Five Short Reflections (and a footnote):
1) Five abandoned toilets sit side by side under a pair of scraggly trees. The white porcelain is vivid against the gray sky, all of it backed by acres and acres of a stubbled March cornfield.
I’m on Route 47 headed south, a mile or two from I-74, on a drive I take every week. I know all the weathered, tilting barns and crumbling farm houses between Mahomet and Dwight. I know the cemeteries and gas station restrooms. This is the first time I’ve seen these five roadside toilets. No one is using them, so I decide to stop.
2) When I turn the car onto the cracked driveway, I feel like I’ve entered a family cemetery with four standing tombstones and one broken marker, fallen on its back. But these are not markers of anyone specific. One of them may have a date stamped on the bowl, but no one has left flowers.
From the road, the commodes commanded my attention. Close up, these are waste; garbage waiting to be picked up. Two appear to have tanks and bowls without cracks. Someone would like these old 3.5 gallon tanks, impossible to get now. The beige one from the 80s looks most likely to be resurrected. Some of the seats are left up, some of the lids are closed.
Wherever I stand, they make me smile. From one side they look like mouths, some smiling, some closed. From the other side they appear to have popped from the ground like wild mushrooms. From behind they give an irreverent salute to the drivers.
I don’t touch the toilets, but I get close enough to take photographs. They smell wet, though several are surprisingly clean. One bowl has a striped pattern of stains (please let them be rust stains), like an abstract painting inside a sculpture — R. Mutt taken up a notch.
The art may be accidental, but the guy who unloaded these toilets from his pickup truck, lined them up this way like he meant it: Duchamp the handy man. I take pleasure in the arrangement, like I put it all together myself. Which is what strikes me about the whole ridiculous scene: all of it looks to be arranged. Somebody ordered this scene, maybe even the guy who planted the fields.
3) Other than the toilets, the most vivid emblems of human presence: a pair of matching bunny slippers and a plastic horse head in the grass. If I think of this as a cemetery, they could be a memorial to a child. If I think of it as a home, they are what’s left from the final garage sale. If I labor a little less to make meaning, they are, like the toilets, useless junk in dead grass near a tree.
4) The small house that once stood here has been reduced to a pile of dirt, weeds, and metal, with a few silvered logs, thick and short, arranged around one end. It is mostly rusted metal on a concrete slab. Maybe Larry Kanfer or Ray Bial could make it artful, but there is no light, no angle of observation that I can find to make a meaningful photograph. I circle the heap of stuff. I walk far away, then come closer and closer. I bend down to look at the wasting objects, looking for evidence of a fire or the twisted signs of a tornado. Several lie in the wet grass. I adjust all the settings on my camera (at least the ones I understand). The light, the lens, the rusted stuff offer nothing.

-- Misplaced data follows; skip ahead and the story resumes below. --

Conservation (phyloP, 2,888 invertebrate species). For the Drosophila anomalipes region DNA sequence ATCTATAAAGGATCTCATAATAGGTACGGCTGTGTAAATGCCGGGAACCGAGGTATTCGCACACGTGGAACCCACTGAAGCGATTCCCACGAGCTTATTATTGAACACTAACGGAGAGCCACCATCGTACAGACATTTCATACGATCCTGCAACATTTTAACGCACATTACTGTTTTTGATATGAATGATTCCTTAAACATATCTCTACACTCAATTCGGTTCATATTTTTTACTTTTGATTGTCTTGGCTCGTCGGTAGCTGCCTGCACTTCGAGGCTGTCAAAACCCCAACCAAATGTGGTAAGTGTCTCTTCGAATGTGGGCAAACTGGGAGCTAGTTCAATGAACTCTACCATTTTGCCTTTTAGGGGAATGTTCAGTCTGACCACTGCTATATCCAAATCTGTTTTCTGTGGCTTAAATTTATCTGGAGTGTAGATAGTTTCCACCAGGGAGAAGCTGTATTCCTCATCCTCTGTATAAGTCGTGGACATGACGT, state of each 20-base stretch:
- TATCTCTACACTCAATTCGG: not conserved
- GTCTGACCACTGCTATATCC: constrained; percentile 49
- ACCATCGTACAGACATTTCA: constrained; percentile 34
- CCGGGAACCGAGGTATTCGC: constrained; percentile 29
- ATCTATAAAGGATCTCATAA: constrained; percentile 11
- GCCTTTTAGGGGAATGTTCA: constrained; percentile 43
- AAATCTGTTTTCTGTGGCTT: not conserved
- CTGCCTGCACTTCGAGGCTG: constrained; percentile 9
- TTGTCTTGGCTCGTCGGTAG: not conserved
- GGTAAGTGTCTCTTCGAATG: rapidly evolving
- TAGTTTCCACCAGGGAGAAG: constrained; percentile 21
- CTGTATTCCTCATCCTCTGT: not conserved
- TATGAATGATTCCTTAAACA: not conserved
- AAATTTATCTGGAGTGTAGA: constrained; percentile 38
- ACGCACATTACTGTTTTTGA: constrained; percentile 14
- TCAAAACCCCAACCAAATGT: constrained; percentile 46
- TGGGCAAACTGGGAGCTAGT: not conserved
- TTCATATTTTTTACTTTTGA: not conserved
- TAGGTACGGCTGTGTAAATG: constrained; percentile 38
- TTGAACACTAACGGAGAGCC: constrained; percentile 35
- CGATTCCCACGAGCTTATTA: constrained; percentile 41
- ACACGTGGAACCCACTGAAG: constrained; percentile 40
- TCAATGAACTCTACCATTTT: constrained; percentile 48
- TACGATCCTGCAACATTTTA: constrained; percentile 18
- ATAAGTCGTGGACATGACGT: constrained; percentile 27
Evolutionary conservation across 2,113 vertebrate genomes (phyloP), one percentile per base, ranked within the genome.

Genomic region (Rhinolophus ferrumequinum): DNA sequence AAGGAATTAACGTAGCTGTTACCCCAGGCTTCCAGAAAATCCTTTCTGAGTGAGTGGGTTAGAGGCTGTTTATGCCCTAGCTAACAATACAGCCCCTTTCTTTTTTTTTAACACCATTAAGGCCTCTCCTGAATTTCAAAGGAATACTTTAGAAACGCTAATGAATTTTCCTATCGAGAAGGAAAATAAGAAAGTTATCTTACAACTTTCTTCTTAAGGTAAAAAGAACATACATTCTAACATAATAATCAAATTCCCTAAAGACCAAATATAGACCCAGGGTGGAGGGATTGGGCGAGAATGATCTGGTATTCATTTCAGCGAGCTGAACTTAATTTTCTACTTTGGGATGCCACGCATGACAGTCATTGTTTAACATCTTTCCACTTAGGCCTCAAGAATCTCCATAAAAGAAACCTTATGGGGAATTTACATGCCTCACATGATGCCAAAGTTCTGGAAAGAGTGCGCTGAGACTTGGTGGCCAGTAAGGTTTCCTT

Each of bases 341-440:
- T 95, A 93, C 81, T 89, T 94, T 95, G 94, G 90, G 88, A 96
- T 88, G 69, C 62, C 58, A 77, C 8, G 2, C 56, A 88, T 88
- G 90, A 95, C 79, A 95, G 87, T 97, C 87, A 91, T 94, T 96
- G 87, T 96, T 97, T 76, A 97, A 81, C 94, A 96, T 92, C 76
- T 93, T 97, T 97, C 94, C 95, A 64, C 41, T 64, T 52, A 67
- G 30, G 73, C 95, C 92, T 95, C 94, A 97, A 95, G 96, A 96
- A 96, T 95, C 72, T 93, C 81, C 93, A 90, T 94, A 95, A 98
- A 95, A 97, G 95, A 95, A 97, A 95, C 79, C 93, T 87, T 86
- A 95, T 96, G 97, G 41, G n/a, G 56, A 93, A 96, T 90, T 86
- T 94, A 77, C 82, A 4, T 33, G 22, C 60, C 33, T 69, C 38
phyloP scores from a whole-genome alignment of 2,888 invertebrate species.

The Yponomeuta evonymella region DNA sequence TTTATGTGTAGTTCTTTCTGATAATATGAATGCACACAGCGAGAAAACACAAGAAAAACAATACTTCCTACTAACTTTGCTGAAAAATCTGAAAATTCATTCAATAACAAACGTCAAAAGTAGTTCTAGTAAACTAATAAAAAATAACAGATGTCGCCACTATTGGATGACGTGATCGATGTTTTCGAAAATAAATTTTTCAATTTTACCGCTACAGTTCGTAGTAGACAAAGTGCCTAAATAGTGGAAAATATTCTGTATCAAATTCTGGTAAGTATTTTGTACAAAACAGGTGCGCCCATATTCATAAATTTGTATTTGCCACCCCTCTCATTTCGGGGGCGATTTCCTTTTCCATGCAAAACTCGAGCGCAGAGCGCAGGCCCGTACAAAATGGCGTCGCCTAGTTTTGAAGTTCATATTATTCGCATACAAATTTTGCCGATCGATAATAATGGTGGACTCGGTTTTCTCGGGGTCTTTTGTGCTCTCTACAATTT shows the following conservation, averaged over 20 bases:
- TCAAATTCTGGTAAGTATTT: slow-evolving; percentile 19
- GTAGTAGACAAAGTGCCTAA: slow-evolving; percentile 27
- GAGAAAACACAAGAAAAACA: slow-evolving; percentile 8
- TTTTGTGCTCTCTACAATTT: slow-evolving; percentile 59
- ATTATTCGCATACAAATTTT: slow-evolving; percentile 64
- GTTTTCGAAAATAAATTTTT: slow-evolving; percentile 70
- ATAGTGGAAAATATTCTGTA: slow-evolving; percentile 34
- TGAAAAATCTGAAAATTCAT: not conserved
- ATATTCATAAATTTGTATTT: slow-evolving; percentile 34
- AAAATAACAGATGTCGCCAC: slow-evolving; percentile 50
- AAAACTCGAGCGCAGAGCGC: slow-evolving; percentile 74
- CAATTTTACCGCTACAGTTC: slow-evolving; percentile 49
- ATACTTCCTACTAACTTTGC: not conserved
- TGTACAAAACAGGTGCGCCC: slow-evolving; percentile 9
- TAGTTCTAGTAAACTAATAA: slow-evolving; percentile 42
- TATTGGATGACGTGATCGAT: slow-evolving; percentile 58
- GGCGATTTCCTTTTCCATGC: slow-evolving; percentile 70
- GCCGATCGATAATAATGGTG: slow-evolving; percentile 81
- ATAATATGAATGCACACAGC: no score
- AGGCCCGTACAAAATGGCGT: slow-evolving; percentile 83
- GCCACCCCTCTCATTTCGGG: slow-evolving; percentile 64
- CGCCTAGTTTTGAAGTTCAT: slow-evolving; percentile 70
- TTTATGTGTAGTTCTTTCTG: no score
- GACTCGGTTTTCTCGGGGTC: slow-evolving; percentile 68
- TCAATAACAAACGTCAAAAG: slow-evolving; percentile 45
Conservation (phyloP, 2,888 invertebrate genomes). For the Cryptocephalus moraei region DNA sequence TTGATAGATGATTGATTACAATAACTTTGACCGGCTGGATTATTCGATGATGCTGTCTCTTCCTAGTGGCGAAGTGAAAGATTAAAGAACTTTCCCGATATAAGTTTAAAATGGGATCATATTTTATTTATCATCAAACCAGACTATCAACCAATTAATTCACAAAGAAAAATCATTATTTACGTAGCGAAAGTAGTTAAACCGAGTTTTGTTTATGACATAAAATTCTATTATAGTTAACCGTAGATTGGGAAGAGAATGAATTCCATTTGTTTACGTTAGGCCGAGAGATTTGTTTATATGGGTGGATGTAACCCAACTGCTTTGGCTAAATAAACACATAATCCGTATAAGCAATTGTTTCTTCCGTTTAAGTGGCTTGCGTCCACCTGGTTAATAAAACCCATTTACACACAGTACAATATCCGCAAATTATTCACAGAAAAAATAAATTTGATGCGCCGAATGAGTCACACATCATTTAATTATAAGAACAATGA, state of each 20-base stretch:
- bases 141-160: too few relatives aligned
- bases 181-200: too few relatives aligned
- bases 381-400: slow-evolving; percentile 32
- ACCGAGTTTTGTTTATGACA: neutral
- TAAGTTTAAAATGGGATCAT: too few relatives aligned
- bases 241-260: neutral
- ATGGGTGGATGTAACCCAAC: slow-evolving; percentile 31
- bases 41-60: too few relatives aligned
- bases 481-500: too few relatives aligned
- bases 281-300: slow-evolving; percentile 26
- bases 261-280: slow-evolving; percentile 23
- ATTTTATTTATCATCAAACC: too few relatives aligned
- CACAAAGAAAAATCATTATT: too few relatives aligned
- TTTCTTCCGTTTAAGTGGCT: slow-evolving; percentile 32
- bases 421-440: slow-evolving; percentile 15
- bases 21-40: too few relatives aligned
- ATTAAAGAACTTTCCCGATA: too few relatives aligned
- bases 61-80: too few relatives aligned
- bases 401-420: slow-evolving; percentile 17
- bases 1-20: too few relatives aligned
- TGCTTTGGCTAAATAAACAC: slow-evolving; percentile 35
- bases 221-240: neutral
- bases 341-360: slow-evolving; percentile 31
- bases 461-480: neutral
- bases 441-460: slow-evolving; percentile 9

Perhaps if I had waded ankle deep into the wreckage I would have seen things. But, I didn’t feel like acquiring tetanus. Perhaps from the top of the rubble the fields would have said something like “This shouldn’t have been here in the first place” or “Look at the mess everyone will leave in some way.” But when I turned my back on the pile of human junk, when I listened for a bit, there was mute wind; the fields said, as they usually do, nothing.
5) Often I read meaning into landscapes — the trees have arms; the sunset bleeds; rain clouds brood. All of this is imagination and projection and I know it. The places I know may speak sometimes, but I probably have no idea, speeding through them as I do. Jesus said to “consider the lilies of the field,” they have things to teach us about toil and worry and beauty. But I was slowed down and drawn to the toilets simply because they are human-made objects, the kinds of things that organize my world, whether or not they should.
When Wallace Stevens placed a jar in Tennessee, he saw it ordering “the slovenly wilderness” and taking “dominion every where.” A mason jar. Really? What might a whole row of commodes have done to reorder his landscape, his universe?
Footnote: Do an image search online for “abandoned toilets.” Blessedly, most of the toilets are empty. But sometimes you find a full one, bowl and tank alike, used as pots for flowers. There are certainly worse things a body could leave in such a place by the road.